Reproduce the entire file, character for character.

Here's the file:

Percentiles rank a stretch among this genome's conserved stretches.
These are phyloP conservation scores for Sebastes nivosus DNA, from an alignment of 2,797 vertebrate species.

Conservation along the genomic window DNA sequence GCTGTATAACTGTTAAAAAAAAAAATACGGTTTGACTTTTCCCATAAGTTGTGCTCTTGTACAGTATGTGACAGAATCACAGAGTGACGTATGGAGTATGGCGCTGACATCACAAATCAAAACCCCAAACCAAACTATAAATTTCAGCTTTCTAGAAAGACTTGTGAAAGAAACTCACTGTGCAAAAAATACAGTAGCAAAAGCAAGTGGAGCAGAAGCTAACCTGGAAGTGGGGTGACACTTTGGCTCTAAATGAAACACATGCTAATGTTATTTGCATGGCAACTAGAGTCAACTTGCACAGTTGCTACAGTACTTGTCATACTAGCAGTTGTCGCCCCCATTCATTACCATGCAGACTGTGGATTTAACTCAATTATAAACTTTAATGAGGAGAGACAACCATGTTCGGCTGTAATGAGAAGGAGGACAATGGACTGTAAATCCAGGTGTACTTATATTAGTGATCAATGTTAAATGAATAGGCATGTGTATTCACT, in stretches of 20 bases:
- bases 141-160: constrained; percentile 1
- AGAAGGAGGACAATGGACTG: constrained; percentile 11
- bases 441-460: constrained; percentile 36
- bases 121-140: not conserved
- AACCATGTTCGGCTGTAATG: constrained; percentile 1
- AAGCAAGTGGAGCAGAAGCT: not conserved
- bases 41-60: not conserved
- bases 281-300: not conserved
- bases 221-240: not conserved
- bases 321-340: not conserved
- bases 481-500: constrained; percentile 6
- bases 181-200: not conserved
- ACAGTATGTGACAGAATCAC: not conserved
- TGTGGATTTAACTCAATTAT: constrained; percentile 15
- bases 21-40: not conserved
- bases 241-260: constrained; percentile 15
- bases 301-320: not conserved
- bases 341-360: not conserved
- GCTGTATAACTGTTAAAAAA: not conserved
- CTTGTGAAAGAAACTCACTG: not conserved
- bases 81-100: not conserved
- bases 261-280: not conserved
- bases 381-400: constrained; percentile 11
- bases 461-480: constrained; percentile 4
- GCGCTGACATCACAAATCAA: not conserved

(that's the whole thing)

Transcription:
Percentiles rank a stretch among this genome's conserved stretches.
These are phyloP conservation scores for Sebastes nivosus DNA, from an alignment of 2,797 vertebrate species.

Conservation along the genomic window DNA sequence GCTGTATAACTGTTAAAAAAAAAAATACGGTTTGACTTTTCCCATAAGTTGTGCTCTTGTACAGTATGTGACAGAATCACAGAGTGACGTATGGAGTATGGCGCTGACATCACAAATCAAAACCCCAAACCAAACTATAAATTTCAGCTTTCTAGAAAGACTTGTGAAAGAAACTCACTGTGCAAAAAATACAGTAGCAAAAGCAAGTGGAGCAGAAGCTAACCTGGAAGTGGGGTGACACTTTGGCTCTAAATGAAACACATGCTAATGTTATTTGCATGGCAACTAGAGTCAACTTGCACAGTTGCTACAGTACTTGTCATACTAGCAGTTGTCGCCCCCATTCATTACCATGCAGACTGTGGATTTAACTCAATTATAAACTTTAATGAGGAGAGACAACCATGTTCGGCTGTAATGAGAAGGAGGACAATGGACTGTAAATCCAGGTGTACTTATATTAGTGATCAATGTTAAATGAATAGGCATGTGTATTCACT, in stretches of 20 bases:
- bases 141-160: constrained; percentile 1
- AGAAGGAGGACAATGGACTG: constrained; percentile 11
- bases 441-460: constrained; percentile 36
- bases 121-140: not conserved
- AACCATGTTCGGCTGTAATG: constrained; percentile 1
- AAGCAAGTGGAGCAGAAGCT: not conserved
- bases 41-60: not conserved
- bases 281-300: not conserved
- bases 221-240: not conserved
- bases 321-340: not conserved
- bases 481-500: constrained; percentile 6
- bases 181-200: not conserved
- ACAGTATGTGACAGAATCAC: not conserved
- TGTGGATTTAACTCAATTAT: constrained; percentile 15
- bases 21-40: not conserved
- bases 241-260: constrained; percentile 15
- bases 301-320: not conserved
- bases 341-360: not conserved
- GCTGTATAACTGTTAAAAAA: not conserved
- CTTGTGAAAGAAACTCACTG: not conserved
- bases 81-100: not conserved
- bases 261-280: not conserved
- bases 381-400: constrained; percentile 11
- bases 461-480: constrained; percentile 4
- GCGCTGACATCACAAATCAA: not conserved